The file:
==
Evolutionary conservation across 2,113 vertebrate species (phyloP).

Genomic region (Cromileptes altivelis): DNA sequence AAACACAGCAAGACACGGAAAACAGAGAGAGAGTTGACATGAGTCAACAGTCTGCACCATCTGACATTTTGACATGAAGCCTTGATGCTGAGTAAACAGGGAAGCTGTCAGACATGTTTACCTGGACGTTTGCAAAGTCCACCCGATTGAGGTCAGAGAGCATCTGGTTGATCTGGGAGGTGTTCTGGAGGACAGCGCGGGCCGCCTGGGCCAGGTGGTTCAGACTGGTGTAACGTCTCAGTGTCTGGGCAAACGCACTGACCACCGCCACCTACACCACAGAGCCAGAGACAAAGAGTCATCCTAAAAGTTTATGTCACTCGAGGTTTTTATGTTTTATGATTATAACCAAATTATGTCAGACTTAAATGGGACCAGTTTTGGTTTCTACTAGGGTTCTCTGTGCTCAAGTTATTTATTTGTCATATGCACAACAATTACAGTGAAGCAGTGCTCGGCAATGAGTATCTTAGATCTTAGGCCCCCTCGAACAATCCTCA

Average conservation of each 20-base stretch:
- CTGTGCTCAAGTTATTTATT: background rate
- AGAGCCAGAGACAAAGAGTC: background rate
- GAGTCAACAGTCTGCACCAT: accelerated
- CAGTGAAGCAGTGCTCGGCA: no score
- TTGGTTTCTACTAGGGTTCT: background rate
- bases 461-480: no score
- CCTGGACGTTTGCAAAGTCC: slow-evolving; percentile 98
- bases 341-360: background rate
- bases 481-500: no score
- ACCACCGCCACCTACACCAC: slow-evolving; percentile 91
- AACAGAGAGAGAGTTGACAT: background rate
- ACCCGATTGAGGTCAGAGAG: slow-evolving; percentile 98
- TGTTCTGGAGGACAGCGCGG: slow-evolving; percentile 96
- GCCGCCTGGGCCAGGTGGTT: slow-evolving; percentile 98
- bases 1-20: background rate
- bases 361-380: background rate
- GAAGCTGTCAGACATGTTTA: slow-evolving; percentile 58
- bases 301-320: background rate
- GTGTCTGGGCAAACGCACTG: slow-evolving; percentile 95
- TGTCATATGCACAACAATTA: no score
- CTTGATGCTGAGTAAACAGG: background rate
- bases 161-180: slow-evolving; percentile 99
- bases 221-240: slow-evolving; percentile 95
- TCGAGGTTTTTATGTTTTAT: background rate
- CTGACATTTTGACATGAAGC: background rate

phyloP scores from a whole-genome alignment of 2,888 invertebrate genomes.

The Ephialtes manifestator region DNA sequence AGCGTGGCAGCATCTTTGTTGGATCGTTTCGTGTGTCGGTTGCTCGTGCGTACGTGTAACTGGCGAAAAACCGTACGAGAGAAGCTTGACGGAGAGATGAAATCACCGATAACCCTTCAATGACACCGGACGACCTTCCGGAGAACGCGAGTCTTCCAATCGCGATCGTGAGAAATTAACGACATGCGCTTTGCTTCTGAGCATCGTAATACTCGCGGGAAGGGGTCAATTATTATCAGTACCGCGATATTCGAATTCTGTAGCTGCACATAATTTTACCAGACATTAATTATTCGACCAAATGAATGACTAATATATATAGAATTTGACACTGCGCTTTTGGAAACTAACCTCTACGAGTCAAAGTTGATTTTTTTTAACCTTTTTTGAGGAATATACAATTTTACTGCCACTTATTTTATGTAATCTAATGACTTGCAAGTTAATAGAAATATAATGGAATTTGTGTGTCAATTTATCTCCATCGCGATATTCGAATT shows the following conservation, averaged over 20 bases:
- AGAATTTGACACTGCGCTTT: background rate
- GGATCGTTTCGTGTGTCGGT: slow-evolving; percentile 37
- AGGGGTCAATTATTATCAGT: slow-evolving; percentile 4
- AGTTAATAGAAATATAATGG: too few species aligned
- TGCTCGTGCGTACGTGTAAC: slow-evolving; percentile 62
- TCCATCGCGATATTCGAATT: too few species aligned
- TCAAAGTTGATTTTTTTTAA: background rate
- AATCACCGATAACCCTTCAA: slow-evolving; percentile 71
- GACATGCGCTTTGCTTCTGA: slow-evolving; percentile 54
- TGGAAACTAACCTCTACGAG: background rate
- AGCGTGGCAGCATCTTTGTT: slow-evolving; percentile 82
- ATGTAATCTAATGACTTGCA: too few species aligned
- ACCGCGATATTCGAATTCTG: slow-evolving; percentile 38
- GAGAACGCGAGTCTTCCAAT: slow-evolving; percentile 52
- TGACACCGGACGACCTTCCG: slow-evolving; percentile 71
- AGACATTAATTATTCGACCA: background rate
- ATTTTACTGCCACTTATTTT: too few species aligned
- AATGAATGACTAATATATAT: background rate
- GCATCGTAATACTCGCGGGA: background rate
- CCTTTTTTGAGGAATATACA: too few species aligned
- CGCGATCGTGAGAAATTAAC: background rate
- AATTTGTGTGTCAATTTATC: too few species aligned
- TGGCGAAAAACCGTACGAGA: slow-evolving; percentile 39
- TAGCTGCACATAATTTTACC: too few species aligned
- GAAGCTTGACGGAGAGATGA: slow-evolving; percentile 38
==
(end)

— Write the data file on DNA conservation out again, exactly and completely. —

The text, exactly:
Evolutionary conservation across 2,113 vertebrate species (phyloP).

Genomic region (Cromileptes altivelis): DNA sequence AAACACAGCAAGACACGGAAAACAGAGAGAGAGTTGACATGAGTCAACAGTCTGCACCATCTGACATTTTGACATGAAGCCTTGATGCTGAGTAAACAGGGAAGCTGTCAGACATGTTTACCTGGACGTTTGCAAAGTCCACCCGATTGAGGTCAGAGAGCATCTGGTTGATCTGGGAGGTGTTCTGGAGGACAGCGCGGGCCGCCTGGGCCAGGTGGTTCAGACTGGTGTAACGTCTCAGTGTCTGGGCAAACGCACTGACCACCGCCACCTACACCACAGAGCCAGAGACAAAGAGTCATCCTAAAAGTTTATGTCACTCGAGGTTTTTATGTTTTATGATTATAACCAAATTATGTCAGACTTAAATGGGACCAGTTTTGGTTTCTACTAGGGTTCTCTGTGCTCAAGTTATTTATTTGTCATATGCACAACAATTACAGTGAAGCAGTGCTCGGCAATGAGTATCTTAGATCTTAGGCCCCCTCGAACAATCCTCA

Average conservation of each 20-base stretch:
- CTGTGCTCAAGTTATTTATT: background rate
- AGAGCCAGAGACAAAGAGTC: background rate
- GAGTCAACAGTCTGCACCAT: accelerated
- CAGTGAAGCAGTGCTCGGCA: no score
- TTGGTTTCTACTAGGGTTCT: background rate
- bases 461-480: no score
- CCTGGACGTTTGCAAAGTCC: slow-evolving; percentile 98
- bases 341-360: background rate
- bases 481-500: no score
- ACCACCGCCACCTACACCAC: slow-evolving; percentile 91
- AACAGAGAGAGAGTTGACAT: background rate
- ACCCGATTGAGGTCAGAGAG: slow-evolving; percentile 98
- TGTTCTGGAGGACAGCGCGG: slow-evolving; percentile 96
- GCCGCCTGGGCCAGGTGGTT: slow-evolving; percentile 98
- bases 1-20: background rate
- bases 361-380: background rate
- GAAGCTGTCAGACATGTTTA: slow-evolving; percentile 58
- bases 301-320: background rate
- GTGTCTGGGCAAACGCACTG: slow-evolving; percentile 95
- TGTCATATGCACAACAATTA: no score
- CTTGATGCTGAGTAAACAGG: background rate
- bases 161-180: slow-evolving; percentile 99
- bases 221-240: slow-evolving; percentile 95
- TCGAGGTTTTTATGTTTTAT: background rate
- CTGACATTTTGACATGAAGC: background rate

phyloP scores from a whole-genome alignment of 2,888 invertebrate genomes.

The Ephialtes manifestator region DNA sequence AGCGTGGCAGCATCTTTGTTGGATCGTTTCGTGTGTCGGTTGCTCGTGCGTACGTGTAACTGGCGAAAAACCGTACGAGAGAAGCTTGACGGAGAGATGAAATCACCGATAACCCTTCAATGACACCGGACGACCTTCCGGAGAACGCGAGTCTTCCAATCGCGATCGTGAGAAATTAACGACATGCGCTTTGCTTCTGAGCATCGTAATACTCGCGGGAAGGGGTCAATTATTATCAGTACCGCGATATTCGAATTCTGTAGCTGCACATAATTTTACCAGACATTAATTATTCGACCAAATGAATGACTAATATATATAGAATTTGACACTGCGCTTTTGGAAACTAACCTCTACGAGTCAAAGTTGATTTTTTTTAACCTTTTTTGAGGAATATACAATTTTACTGCCACTTATTTTATGTAATCTAATGACTTGCAAGTTAATAGAAATATAATGGAATTTGTGTGTCAATTTATCTCCATCGCGATATTCGAATT shows the following conservation, averaged over 20 bases:
- AGAATTTGACACTGCGCTTT: background rate
- GGATCGTTTCGTGTGTCGGT: slow-evolving; percentile 37
- AGGGGTCAATTATTATCAGT: slow-evolving; percentile 4
- AGTTAATAGAAATATAATGG: too few species aligned
- TGCTCGTGCGTACGTGTAAC: slow-evolving; percentile 62
- TCCATCGCGATATTCGAATT: too few species aligned
- TCAAAGTTGATTTTTTTTAA: background rate
- AATCACCGATAACCCTTCAA: slow-evolving; percentile 71
- GACATGCGCTTTGCTTCTGA: slow-evolving; percentile 54
- TGGAAACTAACCTCTACGAG: background rate
- AGCGTGGCAGCATCTTTGTT: slow-evolving; percentile 82
- ATGTAATCTAATGACTTGCA: too few species aligned
- ACCGCGATATTCGAATTCTG: slow-evolving; percentile 38
- GAGAACGCGAGTCTTCCAAT: slow-evolving; percentile 52
- TGACACCGGACGACCTTCCG: slow-evolving; percentile 71
- AGACATTAATTATTCGACCA: background rate
- ATTTTACTGCCACTTATTTT: too few species aligned
- AATGAATGACTAATATATAT: background rate
- GCATCGTAATACTCGCGGGA: background rate
- CCTTTTTTGAGGAATATACA: too few species aligned
- CGCGATCGTGAGAAATTAAC: background rate
- AATTTGTGTGTCAATTTATC: too few species aligned
- TGGCGAAAAACCGTACGAGA: slow-evolving; percentile 39
- TAGCTGCACATAATTTTACC: too few species aligned
- GAAGCTTGACGGAGAGATGA: slow-evolving; percentile 38